August 22, 2018

Listening


Not everyone has the opportunity to attend poetry readings in their local area, but thankfully there are many available online. One source I was browsing and listening to today is the PoetryFoundation.org which has almost 3000 audio files.

I was just browsing and clicking and listening - the audio equivalent of doing that through an anthology.

I will admit to clicking on poems just because a title caught my attention - like 
 
—how her loose curls float 
above each silver fish as she leans in 
to pluck its eyes— 

or listening to "How to Love Bats" by Judith Beveridge:

open your mouth, out will fly names
like Pipistrelle, Desmodus, Tadarida. Then,
listen for a frequency
lower than the seep of water, higher
than an ice planet hibernating
beyond a glacier of Time.

As with browsing a poetry anthology or journal or an open reading, you will encounter poets you have never read before, which is always a good thing. 

I also subscribe/listen to the Poetry Foundation's podcast in which the editors talk to poets published in Poetry magazine and critics to discuss in more detail the issue. Conversations about poems are also something you might get at a reading. For example, I listened to a discussion about Terrance Hayes’s poem “How to Draw a Perfect Circle” and then promptly sat down to write a how-to poem of my own.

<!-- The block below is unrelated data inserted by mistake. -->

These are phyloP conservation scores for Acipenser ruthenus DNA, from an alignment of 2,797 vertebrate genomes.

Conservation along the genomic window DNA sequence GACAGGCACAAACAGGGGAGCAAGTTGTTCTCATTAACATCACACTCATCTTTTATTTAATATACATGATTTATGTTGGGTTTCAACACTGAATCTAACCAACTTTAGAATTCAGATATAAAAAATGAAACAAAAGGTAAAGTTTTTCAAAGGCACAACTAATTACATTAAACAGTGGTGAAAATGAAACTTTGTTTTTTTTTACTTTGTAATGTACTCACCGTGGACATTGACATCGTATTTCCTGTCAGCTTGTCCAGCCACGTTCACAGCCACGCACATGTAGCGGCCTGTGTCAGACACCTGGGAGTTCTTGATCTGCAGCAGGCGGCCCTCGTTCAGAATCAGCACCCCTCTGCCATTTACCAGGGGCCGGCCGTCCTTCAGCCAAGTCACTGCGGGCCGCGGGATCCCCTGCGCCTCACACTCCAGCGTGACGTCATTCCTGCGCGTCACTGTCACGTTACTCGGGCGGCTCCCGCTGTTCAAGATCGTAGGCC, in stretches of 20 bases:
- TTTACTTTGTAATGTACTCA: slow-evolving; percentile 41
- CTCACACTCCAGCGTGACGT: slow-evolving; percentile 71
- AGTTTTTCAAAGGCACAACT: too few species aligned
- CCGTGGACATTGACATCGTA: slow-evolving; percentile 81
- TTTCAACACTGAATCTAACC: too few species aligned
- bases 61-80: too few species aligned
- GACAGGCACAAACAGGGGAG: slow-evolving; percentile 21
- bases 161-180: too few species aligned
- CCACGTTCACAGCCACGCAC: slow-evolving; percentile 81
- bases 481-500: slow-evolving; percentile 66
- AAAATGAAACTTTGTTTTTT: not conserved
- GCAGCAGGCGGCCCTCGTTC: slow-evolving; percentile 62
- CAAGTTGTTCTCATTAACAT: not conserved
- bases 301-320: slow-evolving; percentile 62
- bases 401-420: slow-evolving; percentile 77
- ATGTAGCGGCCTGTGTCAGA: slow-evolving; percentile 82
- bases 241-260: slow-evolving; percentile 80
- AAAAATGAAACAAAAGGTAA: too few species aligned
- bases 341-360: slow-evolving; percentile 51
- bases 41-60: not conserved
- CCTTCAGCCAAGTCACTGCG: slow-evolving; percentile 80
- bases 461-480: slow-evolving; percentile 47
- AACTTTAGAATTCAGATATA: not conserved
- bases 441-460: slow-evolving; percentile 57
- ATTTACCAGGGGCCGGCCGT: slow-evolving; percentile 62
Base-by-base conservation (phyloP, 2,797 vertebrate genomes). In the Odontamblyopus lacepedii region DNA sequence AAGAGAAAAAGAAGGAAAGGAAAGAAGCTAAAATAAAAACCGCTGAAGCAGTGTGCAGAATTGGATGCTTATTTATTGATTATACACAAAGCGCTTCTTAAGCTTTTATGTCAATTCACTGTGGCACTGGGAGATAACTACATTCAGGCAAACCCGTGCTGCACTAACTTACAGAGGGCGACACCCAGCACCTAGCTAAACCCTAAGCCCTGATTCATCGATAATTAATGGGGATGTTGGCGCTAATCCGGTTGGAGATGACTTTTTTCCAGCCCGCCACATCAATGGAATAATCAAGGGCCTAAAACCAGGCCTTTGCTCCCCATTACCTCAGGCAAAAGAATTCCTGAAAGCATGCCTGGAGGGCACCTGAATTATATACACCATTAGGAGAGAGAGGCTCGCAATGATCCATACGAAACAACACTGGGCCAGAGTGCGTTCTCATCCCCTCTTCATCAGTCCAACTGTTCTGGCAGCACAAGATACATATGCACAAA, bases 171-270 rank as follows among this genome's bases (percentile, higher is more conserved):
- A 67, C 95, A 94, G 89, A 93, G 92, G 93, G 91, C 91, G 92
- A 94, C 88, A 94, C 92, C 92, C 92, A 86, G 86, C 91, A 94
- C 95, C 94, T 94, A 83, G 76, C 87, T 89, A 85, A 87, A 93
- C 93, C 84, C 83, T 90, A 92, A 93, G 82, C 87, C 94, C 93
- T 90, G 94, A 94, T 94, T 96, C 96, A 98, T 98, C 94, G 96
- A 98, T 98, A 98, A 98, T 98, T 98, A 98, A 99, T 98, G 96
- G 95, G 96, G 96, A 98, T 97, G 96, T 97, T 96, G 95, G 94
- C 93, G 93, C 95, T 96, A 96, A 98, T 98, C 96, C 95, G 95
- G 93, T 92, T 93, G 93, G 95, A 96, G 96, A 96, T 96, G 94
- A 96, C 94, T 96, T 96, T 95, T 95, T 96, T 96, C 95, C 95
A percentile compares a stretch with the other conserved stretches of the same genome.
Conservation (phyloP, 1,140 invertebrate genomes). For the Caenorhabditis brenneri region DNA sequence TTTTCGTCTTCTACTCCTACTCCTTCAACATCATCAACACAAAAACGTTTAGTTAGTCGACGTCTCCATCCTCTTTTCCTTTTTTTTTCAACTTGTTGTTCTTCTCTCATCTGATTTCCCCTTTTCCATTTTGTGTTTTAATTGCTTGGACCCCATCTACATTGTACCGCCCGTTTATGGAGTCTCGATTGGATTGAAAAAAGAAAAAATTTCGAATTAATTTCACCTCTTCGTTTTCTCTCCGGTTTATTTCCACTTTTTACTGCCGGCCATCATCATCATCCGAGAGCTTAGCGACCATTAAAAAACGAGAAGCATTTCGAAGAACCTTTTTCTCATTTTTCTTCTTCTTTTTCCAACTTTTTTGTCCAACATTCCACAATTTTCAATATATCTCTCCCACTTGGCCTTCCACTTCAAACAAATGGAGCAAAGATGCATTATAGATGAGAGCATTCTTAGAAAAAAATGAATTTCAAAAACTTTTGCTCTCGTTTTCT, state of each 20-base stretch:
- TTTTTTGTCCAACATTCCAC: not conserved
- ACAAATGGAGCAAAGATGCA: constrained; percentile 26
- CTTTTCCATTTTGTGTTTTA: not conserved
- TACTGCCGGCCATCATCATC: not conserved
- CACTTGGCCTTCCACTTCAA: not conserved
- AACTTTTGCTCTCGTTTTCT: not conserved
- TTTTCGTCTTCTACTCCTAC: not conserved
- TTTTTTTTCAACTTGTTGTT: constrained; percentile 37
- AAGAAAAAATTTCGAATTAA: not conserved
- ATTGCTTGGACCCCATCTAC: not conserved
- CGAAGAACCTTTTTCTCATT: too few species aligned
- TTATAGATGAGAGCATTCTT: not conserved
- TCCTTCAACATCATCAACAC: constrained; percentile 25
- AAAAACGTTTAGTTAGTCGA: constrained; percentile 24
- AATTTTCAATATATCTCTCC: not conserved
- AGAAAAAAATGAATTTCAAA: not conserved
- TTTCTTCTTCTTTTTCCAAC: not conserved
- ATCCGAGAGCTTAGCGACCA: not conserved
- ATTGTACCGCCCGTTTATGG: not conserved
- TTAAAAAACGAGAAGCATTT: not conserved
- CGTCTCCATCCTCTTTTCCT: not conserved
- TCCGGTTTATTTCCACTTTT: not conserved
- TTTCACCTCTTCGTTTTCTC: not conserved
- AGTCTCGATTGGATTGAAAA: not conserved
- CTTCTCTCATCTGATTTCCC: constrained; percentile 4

Some people say clicking these links leads you into a rabbit hole of more and more clicks. That is sometimes true for me. After listening to the Haye's podcast, I did click deeper into the prose selections on the site and read an essay "Another Life - Terrance Hayes and the poetics of the un-thought" by Joshua Bennett Hayes’s latest collection, American Sonnets for my Past and Future Assassin. It is a collection from the 200 days between President Trump’s election and the early summer of 2017. He wrote 70 sonnets which come from that time but are more about what led up to Trump's election.

After that though, I needed to return to some poetry to cleanse my poetry palate - perhaps William Blake's "The Ecchoing Green."  After too much reality, Blake sounds so happy that we might view him as naive. That would be a mistake.

...laugh away care,
Sitting under the oak,
Among the old folk, 
They laugh at our play, 
And soon they all say.
‘Such, such were the joys. 
When we all girls & boys, 
In our youth-time were seen, 
On the Ecchoing Green...’

No comments: